I was sent this painting by a Vietnam Vet who created this work to help out a fellow vet suffering from PTSD.
The Veterans Art Foundation’s small and doesn’t have much in the way of space/money/equipment. However, we have something just as good, reach. While we may not have until we have sponsorship or a businessperson in charge (not me). We can provide opportunities.
We’ll continue to open doors for Vets or act as a go between. Please utilize the opportunities to further yourself and your art (if that’s what you’re trying to do). It will benefit us by lending credibility and expose us to a greater audience.
By this I mean art shows, film festivals, poetry collections, gallery openings, music promotion, dance and sculpture to name a few.
I can understand struggle and failure. In the beginning I tried to publish a memoir with the funds helping the VAF. I was rejected soundly and gave up. It’s a bit different now. With the VAF we can breach the wall. There are days I doubt my own skills or ability to run the program. There are plenty of more talented people out in the veterans world who can benefit with our help. All it takes is an opening to make a mark on the world.
Veterans, Cops, and other people in stressful jobs find it hard to admit they’re having problems. The main reason is dealing with the Stigma that comes with admitting mental illness.
I was an infantryman for 4 years with the Stryker Brigade in Alaska. Infantry is full of alpha males and people who want to be perceived as mentally and physically tough. I was guilty of heaping some scorn on a fellow soldier for coming to terms with his issues. I thought I was tougher and less likely to suffer PTSD or other mental health issues.
It wasn’t because I was tougher, I’d say. I was just calmer and rational about violence and stress. That was just in the moment, however. I tended to become emotional and angry after. I’ve been in fistfights, bar fights, and altercations since Iraq. I’ve also been recalled in the military after being out for 2 years.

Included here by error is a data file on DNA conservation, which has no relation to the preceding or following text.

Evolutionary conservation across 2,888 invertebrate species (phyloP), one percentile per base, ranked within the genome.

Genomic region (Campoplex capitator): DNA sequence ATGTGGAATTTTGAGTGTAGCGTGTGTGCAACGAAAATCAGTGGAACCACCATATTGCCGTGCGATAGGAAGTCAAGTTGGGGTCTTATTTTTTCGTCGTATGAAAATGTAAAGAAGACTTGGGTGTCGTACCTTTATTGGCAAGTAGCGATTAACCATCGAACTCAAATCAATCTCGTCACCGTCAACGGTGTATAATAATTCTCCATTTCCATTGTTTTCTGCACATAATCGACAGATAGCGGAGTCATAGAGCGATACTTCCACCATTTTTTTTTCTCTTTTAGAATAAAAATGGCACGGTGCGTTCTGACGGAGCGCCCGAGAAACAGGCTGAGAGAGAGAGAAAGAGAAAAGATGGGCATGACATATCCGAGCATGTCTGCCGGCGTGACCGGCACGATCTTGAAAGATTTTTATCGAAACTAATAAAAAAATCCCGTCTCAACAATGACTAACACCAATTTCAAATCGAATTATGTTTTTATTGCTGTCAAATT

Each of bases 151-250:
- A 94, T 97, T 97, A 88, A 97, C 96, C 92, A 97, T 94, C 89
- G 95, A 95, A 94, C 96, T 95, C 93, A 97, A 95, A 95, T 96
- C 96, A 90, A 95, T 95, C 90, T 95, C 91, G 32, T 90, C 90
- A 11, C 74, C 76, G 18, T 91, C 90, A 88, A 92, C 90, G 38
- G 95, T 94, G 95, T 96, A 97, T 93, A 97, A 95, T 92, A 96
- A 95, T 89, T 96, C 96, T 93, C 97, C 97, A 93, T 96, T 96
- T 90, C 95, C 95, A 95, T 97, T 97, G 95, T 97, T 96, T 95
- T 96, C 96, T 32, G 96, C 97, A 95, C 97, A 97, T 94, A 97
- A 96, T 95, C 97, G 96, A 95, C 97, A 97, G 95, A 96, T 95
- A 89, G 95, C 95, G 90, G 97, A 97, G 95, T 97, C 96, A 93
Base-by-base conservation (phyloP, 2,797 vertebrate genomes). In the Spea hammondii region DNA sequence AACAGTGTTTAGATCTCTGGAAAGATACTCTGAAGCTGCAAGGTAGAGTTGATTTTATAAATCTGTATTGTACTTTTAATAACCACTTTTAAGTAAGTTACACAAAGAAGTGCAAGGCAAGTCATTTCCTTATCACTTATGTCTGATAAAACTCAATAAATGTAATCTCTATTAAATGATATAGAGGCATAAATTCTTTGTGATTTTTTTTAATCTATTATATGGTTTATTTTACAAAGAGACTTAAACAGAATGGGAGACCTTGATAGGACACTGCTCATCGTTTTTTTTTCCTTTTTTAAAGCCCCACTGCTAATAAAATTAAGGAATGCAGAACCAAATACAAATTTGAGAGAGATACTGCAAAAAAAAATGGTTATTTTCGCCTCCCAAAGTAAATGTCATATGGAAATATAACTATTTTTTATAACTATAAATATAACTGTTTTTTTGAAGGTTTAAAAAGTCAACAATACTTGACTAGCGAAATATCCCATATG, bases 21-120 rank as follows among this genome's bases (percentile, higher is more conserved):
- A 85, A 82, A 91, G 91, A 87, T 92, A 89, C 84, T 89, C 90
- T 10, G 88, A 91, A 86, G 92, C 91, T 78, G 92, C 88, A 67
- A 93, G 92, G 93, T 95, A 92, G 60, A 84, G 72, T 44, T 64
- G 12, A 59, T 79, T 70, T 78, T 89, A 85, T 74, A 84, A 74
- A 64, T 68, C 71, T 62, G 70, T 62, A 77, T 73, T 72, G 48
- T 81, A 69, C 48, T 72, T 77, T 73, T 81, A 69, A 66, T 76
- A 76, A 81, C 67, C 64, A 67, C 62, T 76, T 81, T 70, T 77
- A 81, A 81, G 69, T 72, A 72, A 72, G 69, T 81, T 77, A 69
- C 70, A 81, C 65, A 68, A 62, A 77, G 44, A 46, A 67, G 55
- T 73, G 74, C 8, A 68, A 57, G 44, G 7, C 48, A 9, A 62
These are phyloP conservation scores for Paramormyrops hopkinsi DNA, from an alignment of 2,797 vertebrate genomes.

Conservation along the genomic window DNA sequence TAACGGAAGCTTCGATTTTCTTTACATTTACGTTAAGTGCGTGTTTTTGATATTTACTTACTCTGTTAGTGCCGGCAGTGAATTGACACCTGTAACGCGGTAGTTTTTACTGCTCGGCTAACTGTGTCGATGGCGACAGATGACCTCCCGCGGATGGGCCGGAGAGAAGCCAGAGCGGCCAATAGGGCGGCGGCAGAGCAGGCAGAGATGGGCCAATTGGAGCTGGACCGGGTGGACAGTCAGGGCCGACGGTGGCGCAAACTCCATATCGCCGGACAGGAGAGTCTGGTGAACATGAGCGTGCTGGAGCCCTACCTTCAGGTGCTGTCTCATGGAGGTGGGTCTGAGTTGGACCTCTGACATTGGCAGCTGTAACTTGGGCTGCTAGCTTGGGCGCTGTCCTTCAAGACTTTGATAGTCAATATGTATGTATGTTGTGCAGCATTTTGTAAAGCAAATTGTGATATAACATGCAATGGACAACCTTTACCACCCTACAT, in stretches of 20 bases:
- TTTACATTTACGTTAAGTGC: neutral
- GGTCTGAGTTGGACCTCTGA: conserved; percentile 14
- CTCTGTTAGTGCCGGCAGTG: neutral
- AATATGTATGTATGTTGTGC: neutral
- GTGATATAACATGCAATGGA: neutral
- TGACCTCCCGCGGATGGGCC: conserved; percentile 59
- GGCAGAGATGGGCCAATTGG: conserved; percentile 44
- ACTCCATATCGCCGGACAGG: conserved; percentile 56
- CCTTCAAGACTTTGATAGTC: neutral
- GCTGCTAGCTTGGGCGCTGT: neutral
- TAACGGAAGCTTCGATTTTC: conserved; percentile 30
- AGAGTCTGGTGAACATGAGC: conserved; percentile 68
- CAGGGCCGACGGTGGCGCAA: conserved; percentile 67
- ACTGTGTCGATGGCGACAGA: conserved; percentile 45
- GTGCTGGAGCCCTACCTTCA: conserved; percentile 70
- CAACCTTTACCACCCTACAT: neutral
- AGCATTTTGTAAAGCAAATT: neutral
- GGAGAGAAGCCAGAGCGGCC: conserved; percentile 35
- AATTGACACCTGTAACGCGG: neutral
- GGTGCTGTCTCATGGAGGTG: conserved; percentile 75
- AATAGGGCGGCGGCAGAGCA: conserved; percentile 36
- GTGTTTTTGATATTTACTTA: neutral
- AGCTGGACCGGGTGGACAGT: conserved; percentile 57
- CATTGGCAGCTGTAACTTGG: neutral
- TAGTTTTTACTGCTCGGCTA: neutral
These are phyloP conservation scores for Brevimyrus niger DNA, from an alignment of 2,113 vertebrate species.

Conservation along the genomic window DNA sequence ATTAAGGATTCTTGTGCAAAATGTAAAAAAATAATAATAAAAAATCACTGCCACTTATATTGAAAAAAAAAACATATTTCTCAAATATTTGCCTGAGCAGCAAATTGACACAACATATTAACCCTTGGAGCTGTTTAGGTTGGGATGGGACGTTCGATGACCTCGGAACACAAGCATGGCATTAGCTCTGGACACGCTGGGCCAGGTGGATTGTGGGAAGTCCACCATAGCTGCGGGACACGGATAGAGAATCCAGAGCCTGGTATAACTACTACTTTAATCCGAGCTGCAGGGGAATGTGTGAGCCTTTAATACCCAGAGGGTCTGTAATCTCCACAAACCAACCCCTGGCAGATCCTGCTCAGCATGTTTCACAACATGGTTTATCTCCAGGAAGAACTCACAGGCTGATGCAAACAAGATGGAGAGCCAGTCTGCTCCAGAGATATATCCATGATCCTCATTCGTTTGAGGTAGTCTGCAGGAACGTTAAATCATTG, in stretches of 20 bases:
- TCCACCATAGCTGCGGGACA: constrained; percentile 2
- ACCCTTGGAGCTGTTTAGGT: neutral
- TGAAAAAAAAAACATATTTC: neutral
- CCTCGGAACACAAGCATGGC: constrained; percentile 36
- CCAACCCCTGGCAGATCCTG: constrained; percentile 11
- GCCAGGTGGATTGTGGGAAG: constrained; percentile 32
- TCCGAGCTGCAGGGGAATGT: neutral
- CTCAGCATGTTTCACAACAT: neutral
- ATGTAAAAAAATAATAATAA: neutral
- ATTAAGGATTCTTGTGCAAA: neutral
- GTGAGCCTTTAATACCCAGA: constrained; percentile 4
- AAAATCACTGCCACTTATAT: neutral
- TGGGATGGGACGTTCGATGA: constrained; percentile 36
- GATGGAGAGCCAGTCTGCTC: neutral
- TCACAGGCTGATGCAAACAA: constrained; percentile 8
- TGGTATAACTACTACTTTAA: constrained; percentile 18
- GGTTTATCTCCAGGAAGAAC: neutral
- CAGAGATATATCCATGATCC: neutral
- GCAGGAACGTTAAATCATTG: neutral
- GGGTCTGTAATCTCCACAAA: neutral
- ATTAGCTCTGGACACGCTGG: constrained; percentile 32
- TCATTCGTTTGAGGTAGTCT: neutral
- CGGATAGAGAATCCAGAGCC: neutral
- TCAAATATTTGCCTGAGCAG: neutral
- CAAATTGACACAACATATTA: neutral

What changed my life for the better was realizing the problems I was having and becoming proactive. I’d accidentally fell into the vet center through a friend. It took years of work and medication to calm me down and put me on the right path. The Vet Center helped me form this nonprofit and set goals. The VAF’s where I want to work and create for the rest of my life.
There are a number of resources for veterans. I’ll highlight the Vet Center today and more later. Active duty military have a hard time finding them or getting involved. I was lucky, but the word needs to be spread. Here’s a video and a link to the Vet Center homepage. They’re confidential. While under the VA, they’re not required to share information.
Sorry for the last post. It got all mashed together and looks shoddy. I am still working on the iPad’s word press app and need to work out the kinks.
I sit alone in some filth. My hot water is out and
consequently I haven’t showered in a couple of days. I cannot
stomach luke warm or cold showers. The memories of Sinjar come
flooding back to me. Sinjar was a desolate place, nestled tightly
against a rocky mountain range. The winds blew down off the ridge
and into out base. We were at least sixty miles from nowhere. Syria
was closer than our main body of troops. Syria was an unknown. It
happened that quite a few of the weapons, bombs, snipers and
insurgents were funneled across the border from Syria. I cannot
speculate on the true origin of those items, but it was quite hard
to stem the flow. Our unit would sit across the border, looking out
over the no man’s land. The dirt before us was covered with buried
land mines looking just witting for an errant foot to trigger a
devastating explosion. The desert between the nations was lifeless.
Along the border, there were patrols driving along the imaginary
line through the sand. The Syrian border guards drove trucks not
unlike their Iraqi counterparts. Rough men stood watch over the
sands from the back of white pickups, clutching machine